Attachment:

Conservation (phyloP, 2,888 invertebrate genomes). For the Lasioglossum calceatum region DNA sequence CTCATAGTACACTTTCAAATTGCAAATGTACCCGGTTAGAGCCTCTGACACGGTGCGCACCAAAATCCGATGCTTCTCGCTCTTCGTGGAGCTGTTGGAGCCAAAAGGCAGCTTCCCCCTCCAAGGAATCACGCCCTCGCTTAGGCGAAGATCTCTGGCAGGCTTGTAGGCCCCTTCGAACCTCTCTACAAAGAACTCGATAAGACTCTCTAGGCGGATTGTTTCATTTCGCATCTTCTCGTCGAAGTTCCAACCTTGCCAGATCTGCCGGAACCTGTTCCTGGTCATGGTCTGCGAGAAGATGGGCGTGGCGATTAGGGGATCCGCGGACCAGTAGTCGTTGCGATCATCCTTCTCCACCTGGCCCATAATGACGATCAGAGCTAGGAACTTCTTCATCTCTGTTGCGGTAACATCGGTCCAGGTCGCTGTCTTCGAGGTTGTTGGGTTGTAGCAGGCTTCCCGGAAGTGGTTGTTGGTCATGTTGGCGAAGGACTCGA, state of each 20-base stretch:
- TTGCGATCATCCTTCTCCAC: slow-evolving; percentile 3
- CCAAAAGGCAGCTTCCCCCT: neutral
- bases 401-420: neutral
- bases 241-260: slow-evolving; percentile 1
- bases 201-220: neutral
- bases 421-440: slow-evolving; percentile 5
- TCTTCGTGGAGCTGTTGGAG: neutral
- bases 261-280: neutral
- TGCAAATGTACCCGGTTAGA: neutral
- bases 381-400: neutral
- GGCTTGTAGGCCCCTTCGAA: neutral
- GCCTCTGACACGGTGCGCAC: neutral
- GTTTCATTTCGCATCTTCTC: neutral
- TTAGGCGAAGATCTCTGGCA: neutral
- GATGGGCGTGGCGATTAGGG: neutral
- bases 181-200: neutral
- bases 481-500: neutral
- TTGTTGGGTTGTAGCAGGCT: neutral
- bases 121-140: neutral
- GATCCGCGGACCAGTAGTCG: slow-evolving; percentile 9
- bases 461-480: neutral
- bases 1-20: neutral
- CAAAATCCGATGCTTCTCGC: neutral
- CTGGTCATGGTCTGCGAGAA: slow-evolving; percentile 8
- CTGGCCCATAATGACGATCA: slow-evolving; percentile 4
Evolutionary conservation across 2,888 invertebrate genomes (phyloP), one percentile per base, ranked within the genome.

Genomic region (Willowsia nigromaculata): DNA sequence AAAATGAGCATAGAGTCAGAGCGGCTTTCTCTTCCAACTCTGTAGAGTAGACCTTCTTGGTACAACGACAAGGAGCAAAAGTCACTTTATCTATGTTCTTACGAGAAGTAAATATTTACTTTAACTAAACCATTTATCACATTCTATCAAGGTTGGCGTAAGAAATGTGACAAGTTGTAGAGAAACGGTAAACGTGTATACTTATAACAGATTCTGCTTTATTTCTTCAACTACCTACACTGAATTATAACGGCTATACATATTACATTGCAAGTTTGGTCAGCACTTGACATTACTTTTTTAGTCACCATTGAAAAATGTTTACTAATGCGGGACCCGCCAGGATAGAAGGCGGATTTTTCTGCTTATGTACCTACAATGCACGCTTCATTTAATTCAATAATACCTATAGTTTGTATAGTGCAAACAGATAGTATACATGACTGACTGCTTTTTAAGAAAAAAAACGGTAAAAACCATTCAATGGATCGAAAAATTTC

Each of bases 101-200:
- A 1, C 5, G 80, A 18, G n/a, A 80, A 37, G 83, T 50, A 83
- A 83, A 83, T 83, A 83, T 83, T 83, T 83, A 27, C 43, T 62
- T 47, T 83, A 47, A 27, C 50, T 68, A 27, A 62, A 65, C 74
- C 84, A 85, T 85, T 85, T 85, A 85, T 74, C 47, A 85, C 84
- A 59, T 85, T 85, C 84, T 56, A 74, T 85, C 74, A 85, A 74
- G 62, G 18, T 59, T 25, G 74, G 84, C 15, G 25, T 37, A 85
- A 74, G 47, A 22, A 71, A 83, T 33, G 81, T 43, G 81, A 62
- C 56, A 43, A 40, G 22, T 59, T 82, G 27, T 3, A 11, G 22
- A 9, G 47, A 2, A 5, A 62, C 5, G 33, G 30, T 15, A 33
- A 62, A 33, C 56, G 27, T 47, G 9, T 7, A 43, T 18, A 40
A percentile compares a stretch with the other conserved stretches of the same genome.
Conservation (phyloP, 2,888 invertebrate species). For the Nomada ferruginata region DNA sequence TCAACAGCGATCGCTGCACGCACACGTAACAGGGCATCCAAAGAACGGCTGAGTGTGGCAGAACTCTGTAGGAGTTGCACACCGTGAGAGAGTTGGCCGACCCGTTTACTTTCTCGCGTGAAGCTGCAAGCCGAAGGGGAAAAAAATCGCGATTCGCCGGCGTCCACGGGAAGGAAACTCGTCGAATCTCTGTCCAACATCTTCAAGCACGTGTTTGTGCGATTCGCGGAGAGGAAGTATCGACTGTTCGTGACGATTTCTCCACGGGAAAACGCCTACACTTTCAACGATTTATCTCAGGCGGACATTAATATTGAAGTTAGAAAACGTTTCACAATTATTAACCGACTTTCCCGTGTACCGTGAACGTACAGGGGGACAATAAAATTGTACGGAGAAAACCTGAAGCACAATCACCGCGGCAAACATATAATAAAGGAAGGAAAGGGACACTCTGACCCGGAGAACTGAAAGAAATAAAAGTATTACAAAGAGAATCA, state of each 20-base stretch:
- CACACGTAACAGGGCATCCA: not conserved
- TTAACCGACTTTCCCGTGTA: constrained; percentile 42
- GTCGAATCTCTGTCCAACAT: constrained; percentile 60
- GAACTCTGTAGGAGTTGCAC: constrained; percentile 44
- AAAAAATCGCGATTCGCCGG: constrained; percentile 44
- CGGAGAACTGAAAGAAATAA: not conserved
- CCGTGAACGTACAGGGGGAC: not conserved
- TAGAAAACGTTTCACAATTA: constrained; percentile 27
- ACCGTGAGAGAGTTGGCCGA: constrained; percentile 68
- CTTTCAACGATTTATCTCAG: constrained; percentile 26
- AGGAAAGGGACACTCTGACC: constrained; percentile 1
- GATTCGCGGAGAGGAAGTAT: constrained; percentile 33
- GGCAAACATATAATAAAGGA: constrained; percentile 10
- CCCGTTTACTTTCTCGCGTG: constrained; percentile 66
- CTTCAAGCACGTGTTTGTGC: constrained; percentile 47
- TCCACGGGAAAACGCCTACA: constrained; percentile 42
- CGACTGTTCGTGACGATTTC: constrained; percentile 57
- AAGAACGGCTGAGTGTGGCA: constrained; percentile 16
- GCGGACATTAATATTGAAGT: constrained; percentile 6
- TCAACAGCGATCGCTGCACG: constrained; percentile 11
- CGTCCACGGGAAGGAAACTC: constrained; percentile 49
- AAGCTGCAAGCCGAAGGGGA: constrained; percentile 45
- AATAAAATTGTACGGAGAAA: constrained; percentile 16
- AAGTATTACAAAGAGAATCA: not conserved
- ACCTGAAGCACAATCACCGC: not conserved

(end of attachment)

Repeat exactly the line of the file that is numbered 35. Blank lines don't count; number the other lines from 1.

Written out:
- G 62, G 18, T 59, T 25, G 74, G 84, C 15, G 25, T 37, A 85